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The family of Mrs. Francisca Gomez (the Gomezes) appealed a district court decision granting Crookham Company’s (Crookham) motion for summary judgment on all claims relating to Mrs. Gomez’s death. Crookham is a wholesale seed distributor located in Caldwell, Idaho. Mrs. Gomez was an employee of Crookham for more than thirty years before her death. In early 2015, Crookham decided that a new picking table was necessary to sort seeds more efficiently. A Crookham employee fabricated the new table and it was installed in the company’s “Scancore” room in late 2015. Although OSHA had previously cited Crookham for violating machine guard safety standards and lockout-tagout protocol with its former picking tables, the new picking table’s drive shaft was not fully guarded and Crookham did not perform the required lockout-tagout procedures while employees cleaned the table. While working in the Scanscore room, Mrs. Gomez was under the picking table attempting to clean it when the table’s exposed drive shaft caught her hair and pulled her into the machine. She died as a result of her injuries. OSHA subsequently investigated Crookham and issued “serious” violations to the company because it exposed its employees to the unguarded drive shaft without implementing lockout-tagout procedures. The district court held that Mrs. Gomez was working in the scope of her employment at the time of the accident, that all of the Gomezes’ claims were barred by the exclusive remedy rule of Idaho worker’s compensation law, that the exception to the exclusive remedy rule provided by Idaho Code section 72-209(3) did not apply, and that the Gomezes’ product liability claims fail as a matter of law because Crookham is not a “manufacturer.” Finding no reversible error in the district court's judgment, the Idaho Supreme Court affirmed. View "Gomez v. Crookham" on Justia Law

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The Modisettes were traveling in their car on Interstate 35W in Denton County, Texas. Wilhelm was also driving on I-35, while using the FaceTime application on his Apple iPhone. Wilhelm crashed into the Modisettes’ car, which had stopped due to police activity. The accident caused severe injuries to each of the Modisettes; Moriah, age five, subsequently died. Police found Wilhelm’s iPhone at the scene with FaceTime still activated. The Modisettes sued, alleging that Apple’s failure to design the iPhone to lock out the ability of drivers to use the FaceTime application while driving resulted in their injuries. The complaint incorporated data that show the compulsive/addictive nature of smartphone use and concerning the number of accidents that involve smartphone use. They alleged that Apple had failed to warn users and that Apple applied for a patent for its lockout technology in 2008, to disable the ability of a handheld computing device to perform certain functions, such as texting, while one is driving. The patent issued in 2014. Apple released Wilhelm’s iPhone 6 model in September 2014; FaceTime was a “factory-installed, non-optional application.” The court of appeal affirmed the dismissal of the action. Apple did not owe the Modisettes a duty of care. The Modisettes cannot establish that Apple’s design of the iPhone constituted a proximate cause of their injuries. View "Modisette v. Apple Inc." on Justia Law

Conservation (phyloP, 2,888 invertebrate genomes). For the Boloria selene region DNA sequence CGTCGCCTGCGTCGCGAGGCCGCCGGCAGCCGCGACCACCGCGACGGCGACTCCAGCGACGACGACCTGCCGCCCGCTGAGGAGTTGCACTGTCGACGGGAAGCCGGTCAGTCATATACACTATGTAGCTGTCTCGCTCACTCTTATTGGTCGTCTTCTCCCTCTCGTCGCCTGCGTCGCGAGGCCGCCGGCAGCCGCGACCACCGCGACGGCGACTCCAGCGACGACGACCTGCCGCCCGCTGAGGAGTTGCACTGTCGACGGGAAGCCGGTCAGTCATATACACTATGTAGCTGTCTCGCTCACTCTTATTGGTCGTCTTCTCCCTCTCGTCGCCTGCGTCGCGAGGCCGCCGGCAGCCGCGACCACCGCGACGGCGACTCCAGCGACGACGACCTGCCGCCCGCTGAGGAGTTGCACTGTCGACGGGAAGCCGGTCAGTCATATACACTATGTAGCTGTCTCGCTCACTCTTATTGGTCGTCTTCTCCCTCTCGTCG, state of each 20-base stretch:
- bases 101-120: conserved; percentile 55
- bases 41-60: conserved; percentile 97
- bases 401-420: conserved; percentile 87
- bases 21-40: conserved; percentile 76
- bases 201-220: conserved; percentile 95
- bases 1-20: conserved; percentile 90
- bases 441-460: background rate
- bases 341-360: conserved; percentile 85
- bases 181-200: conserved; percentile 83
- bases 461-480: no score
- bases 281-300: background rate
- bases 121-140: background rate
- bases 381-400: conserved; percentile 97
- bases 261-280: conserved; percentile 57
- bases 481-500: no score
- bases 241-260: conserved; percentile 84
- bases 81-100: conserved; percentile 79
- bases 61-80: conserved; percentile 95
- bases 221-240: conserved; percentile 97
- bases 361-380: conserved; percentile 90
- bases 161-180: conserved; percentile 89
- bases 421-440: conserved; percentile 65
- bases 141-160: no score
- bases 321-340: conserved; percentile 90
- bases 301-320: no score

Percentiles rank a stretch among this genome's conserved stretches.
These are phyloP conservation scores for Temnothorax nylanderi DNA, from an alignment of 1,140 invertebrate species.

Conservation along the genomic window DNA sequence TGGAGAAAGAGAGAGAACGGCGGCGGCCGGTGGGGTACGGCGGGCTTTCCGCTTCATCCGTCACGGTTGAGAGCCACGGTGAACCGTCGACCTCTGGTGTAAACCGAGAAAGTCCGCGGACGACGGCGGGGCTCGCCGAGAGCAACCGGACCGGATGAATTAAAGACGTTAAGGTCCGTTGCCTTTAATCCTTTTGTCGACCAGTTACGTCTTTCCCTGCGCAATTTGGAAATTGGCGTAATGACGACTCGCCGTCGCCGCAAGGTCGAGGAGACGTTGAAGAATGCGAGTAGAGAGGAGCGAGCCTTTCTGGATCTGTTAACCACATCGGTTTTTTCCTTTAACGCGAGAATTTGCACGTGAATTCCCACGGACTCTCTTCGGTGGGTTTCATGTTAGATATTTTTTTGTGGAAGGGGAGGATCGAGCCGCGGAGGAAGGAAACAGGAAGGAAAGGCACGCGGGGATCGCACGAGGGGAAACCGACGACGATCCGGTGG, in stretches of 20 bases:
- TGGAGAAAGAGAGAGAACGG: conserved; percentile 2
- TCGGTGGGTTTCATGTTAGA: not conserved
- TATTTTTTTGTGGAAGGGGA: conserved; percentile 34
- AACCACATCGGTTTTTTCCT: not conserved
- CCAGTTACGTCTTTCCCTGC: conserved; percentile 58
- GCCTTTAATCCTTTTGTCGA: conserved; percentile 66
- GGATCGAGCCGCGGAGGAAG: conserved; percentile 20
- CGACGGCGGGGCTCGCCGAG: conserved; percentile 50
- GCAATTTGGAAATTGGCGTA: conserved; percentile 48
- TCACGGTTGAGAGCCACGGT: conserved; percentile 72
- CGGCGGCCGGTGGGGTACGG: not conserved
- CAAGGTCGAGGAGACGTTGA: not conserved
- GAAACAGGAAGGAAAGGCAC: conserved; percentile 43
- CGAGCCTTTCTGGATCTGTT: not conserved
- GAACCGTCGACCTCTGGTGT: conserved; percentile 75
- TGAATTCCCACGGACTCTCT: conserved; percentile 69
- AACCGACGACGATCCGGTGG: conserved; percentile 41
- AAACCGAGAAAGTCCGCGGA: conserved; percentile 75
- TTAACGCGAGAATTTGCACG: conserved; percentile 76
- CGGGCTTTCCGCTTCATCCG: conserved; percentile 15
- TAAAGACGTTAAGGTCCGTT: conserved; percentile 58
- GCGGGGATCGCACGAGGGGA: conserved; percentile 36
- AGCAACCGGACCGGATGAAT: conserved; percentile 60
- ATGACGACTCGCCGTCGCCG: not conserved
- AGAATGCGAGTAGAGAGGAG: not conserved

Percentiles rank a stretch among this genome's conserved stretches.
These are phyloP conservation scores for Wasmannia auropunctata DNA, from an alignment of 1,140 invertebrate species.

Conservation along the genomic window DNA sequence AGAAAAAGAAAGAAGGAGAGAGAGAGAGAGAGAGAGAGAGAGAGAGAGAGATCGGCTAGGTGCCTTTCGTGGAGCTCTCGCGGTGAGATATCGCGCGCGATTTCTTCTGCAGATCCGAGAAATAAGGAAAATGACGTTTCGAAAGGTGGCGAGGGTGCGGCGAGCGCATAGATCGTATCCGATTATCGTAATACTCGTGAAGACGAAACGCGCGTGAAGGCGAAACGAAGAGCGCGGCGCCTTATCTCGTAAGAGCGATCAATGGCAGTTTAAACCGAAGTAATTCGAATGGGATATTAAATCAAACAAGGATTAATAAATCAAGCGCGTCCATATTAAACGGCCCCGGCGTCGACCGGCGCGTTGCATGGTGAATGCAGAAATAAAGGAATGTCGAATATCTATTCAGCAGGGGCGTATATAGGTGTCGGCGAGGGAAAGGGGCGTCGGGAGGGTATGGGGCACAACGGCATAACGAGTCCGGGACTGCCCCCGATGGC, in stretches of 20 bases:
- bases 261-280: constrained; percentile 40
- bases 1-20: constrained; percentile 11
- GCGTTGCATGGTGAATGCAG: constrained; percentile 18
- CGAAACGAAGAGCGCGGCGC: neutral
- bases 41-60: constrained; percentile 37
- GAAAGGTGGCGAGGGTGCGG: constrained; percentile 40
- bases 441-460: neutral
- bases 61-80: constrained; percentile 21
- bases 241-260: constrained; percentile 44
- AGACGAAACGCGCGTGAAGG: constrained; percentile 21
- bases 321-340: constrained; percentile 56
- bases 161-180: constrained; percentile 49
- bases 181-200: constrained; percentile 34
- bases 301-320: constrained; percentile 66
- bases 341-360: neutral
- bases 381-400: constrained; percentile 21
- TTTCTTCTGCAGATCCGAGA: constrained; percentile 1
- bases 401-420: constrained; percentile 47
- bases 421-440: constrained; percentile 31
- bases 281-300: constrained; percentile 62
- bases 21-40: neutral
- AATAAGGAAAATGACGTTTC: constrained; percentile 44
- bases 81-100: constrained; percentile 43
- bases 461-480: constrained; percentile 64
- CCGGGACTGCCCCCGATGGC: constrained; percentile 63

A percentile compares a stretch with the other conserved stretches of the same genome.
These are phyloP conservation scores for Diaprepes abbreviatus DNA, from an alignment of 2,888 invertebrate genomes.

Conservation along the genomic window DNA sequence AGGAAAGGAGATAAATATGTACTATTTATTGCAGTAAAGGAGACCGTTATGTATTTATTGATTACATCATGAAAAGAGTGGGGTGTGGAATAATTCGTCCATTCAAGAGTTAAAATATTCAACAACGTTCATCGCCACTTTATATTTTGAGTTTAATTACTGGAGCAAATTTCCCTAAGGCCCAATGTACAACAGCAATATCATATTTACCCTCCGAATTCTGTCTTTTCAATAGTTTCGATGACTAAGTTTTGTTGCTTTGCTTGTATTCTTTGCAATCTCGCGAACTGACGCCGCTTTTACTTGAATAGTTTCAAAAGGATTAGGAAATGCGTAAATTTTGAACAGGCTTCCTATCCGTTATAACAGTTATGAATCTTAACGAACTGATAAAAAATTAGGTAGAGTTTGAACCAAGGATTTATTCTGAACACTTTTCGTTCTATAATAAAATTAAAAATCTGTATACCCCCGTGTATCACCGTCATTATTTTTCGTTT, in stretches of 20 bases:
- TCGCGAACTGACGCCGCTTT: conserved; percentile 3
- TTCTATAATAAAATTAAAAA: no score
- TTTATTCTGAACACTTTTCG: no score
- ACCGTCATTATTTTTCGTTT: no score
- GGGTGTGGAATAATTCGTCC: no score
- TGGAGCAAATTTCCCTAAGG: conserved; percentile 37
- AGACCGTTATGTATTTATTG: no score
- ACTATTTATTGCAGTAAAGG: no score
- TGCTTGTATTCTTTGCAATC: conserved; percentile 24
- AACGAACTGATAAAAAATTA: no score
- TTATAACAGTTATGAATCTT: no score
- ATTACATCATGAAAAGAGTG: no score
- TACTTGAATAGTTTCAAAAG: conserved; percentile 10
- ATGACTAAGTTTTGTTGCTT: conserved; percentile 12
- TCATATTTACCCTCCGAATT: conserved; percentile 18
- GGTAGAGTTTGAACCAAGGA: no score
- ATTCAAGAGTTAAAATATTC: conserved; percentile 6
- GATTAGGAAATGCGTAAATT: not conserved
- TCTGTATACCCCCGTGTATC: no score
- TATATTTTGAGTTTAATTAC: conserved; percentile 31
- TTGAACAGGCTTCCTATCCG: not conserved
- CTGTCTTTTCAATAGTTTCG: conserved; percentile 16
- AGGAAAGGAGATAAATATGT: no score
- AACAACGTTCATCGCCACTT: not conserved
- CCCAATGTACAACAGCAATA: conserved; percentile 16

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The State appealed a circuit court order that, among other things, dismissed its claims against Volkswagen AG ("VWAG"). The State had filed a complaint claiming VWAG and other defendants, violated the Alabama Environmental Management Act ("the AEMA"), and the Alabama Air Pollution Control Act of 1971 ("the AAPCA") when cars VWAG produced had "defeat devices" installed, designed to alter emissions readings on cars with diesel engines. In other words, the complaint alleged defendants had tampered with the emission-control systems or ordered third parties to tamper with the emission-control systems of vehicles that were licensed and registered in the State of Alabama. Giving its reasons for dismissal, the Supreme Court determined that given the unique factual situation involved in this case, and based on reasoning set by the multi-district litigation court, allowing the State to proceed would "stand as an obstacle to the accomplishment and execution of the full purposes and objectives of Congress." Therefore, the trial court properly granted VWAG's motion to dismiss. View "Alabama v. Volkswagen AG" on Justia Law

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A jury awarded plaintiff-appellant Shirlean Warren $17,455.57 in damages pursuant to California's “lemon law.” In this appeal, Warren challenges her attorney fee award and her costs and expenses award. Warren claims the court abused its discretion in applying a 33% negative multiplier to her requested lodestar attorney fees. Warren argues that, by applying the negative multiplier, the court erroneously limited her attorney fee award to a proportion of her $17,455.57 damages award, and thus used a prohibited means of determining reasonable attorney fees. She also claimed she was entitled to recover prejudgment interest on her damages award and that the court erroneously struck the $5,882 expense for trial transcripts from her cost bill. The Court of Appeal concluded Warren did not show she was entitled to prejudgment interest on her jury award as a matter of right. Nor did Warren show the court abused its discretion in refusing to award any prejudgment interest. The Court agreed, however, that Warren was entitled to recover the $5,882 expense that her attorneys incurred for trial transcripts. View "Warren v. Kia Motors America, Inc." on Justia Law